Inclusion on the City of Toronto Inventory of Heritage
Properties - 30 Edwin Avenue (Davenport)
The Toronto Community Council recommends the adoption of the following report (May 25, 1998) from the
Managing Director, Toronto Historical Board:
This report recommends that the property at 30 Edwin Avenue be included on the City of Toronto Inventory of
Funding Sources, Financial Implications and Impact Statement:
1.That City Council include the property at 30 Edwin Avenue on the City of Toronto Inventory of Heritage
2.That the appropriate officials be authorized to take whatever action is necessary to give effect hereto.
In March, 1998, Heritage Toronto was requested to consider the property at 30 Edwin Avenue for inclusion on the
City of Toronto Inventory of Heritage Properties.
As outlined in the attached report to the Board of Heritage Toronto (May 11, 998), Heritage Toronto staff
researched and evaluated the property according to the Board's criteria; it is worthy of inclusion on the Inventory of
Heritage Properties as a Neighbourhood Heritage Property (Category C).
A representative of Toronto Hydro, owners of the property, appeared at the May 20, 1998 meeting of Heritage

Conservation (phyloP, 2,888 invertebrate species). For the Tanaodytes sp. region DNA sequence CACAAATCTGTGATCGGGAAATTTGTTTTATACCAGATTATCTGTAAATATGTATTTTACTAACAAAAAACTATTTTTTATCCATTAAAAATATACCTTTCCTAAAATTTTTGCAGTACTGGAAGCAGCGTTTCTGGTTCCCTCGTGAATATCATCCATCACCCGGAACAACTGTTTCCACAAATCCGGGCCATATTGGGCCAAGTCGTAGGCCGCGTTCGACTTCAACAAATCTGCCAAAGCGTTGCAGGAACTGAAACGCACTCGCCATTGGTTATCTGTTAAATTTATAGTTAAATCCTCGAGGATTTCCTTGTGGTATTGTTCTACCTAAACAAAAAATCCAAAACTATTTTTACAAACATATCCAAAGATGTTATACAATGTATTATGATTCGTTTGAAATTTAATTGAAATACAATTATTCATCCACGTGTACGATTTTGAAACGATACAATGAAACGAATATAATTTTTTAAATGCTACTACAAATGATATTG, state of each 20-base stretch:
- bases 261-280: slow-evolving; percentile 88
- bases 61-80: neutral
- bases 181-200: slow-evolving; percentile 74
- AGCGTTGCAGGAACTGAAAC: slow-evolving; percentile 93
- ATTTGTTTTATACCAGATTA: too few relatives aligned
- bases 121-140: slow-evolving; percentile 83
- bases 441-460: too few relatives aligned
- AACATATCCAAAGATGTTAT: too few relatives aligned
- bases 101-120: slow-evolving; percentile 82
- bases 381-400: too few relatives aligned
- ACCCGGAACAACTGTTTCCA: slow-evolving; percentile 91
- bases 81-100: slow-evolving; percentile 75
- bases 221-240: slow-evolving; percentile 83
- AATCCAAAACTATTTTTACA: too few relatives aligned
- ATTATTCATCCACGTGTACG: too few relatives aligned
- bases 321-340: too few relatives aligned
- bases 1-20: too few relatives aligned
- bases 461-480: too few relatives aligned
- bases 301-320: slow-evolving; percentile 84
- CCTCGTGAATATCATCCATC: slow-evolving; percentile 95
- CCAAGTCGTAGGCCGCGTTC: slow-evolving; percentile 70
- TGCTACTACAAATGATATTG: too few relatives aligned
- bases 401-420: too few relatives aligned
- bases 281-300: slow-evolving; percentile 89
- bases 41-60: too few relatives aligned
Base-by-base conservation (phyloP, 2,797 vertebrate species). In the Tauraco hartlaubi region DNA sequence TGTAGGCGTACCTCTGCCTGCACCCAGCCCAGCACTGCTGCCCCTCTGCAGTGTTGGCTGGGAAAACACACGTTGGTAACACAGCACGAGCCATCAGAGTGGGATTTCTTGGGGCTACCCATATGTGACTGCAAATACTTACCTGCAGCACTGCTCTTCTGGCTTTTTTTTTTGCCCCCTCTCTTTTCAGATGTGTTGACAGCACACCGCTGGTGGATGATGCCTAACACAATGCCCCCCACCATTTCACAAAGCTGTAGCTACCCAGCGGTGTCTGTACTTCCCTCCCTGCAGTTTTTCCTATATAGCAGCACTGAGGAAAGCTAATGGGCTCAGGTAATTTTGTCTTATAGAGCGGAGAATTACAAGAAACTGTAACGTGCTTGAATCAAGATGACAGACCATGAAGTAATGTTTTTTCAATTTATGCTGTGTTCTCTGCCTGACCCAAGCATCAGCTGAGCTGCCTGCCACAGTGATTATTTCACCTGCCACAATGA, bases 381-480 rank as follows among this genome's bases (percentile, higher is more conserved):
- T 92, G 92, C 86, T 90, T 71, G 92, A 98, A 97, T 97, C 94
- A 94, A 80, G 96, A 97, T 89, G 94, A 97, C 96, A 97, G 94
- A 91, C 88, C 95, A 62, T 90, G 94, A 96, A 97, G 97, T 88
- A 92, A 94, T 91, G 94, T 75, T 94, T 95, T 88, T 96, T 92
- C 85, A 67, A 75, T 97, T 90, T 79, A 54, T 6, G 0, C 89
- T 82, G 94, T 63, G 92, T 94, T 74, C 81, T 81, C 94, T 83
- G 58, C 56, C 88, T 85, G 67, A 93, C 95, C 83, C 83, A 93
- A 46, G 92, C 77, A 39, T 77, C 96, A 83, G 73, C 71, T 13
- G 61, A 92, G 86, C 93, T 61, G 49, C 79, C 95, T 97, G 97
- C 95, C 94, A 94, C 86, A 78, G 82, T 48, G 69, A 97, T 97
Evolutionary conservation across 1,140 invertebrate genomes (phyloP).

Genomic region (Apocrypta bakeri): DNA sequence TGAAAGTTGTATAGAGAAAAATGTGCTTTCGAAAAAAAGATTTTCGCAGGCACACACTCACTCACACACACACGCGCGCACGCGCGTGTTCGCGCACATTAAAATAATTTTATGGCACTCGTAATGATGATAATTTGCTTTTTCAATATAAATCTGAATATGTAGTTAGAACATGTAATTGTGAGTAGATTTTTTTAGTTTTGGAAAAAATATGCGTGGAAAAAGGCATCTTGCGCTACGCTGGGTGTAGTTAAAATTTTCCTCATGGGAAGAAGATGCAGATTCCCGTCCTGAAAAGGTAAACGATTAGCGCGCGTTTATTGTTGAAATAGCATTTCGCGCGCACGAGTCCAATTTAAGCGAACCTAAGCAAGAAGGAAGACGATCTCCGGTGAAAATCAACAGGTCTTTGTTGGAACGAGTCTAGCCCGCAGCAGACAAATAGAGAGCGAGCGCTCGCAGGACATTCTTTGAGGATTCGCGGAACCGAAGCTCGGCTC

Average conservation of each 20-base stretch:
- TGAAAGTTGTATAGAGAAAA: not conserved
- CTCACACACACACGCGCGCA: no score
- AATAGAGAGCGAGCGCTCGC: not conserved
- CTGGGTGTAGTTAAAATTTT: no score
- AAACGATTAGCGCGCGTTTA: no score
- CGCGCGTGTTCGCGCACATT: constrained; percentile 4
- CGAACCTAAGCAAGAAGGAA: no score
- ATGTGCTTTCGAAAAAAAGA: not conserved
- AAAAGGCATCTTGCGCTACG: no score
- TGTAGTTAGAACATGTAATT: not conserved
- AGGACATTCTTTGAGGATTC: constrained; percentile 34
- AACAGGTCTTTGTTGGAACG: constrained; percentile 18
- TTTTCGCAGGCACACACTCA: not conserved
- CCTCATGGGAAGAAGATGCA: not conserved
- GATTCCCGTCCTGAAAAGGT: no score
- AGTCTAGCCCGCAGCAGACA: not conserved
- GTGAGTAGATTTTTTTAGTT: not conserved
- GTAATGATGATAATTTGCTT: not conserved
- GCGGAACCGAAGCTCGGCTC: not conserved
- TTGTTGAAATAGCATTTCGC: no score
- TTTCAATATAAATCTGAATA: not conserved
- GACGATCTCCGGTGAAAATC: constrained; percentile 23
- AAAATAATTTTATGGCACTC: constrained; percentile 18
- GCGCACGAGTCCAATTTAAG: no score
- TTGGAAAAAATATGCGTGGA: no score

Toronto. Hydro does not object. Following the deputation, the Board recommended that the property be added to the
Inventory of Heritage Properties. The property at 30 Edwin Avenue (Toronto Hydro-Electric System Substation) is
identified for architectural reasons for its well-integrated design and its importance as a prominent feature in the
West Toronto neighbourhood.
Heritage Toronto recommends that City Council include the property at 30 Edwin Avenue on the City of Toronto
Inventory of Heritage Properties as a Neighbourhood Heritage Property.
Ms. Kathryn Anderson
Preservation Officer, Historical Preservation Division, Toronto Historical Board
Tel: 392-6827, ext. 239
(Report dated May 11, 1998, from the Managing Director, Heritage Toronto,addressed to the Chair and Members,
Toronto Historical Board)
That the property at 30 Edwin Avenue (Toronto Hydro-Electric System Substation) be recommended for inclusion
on the City of Toronto Inventory of Heritage Properties.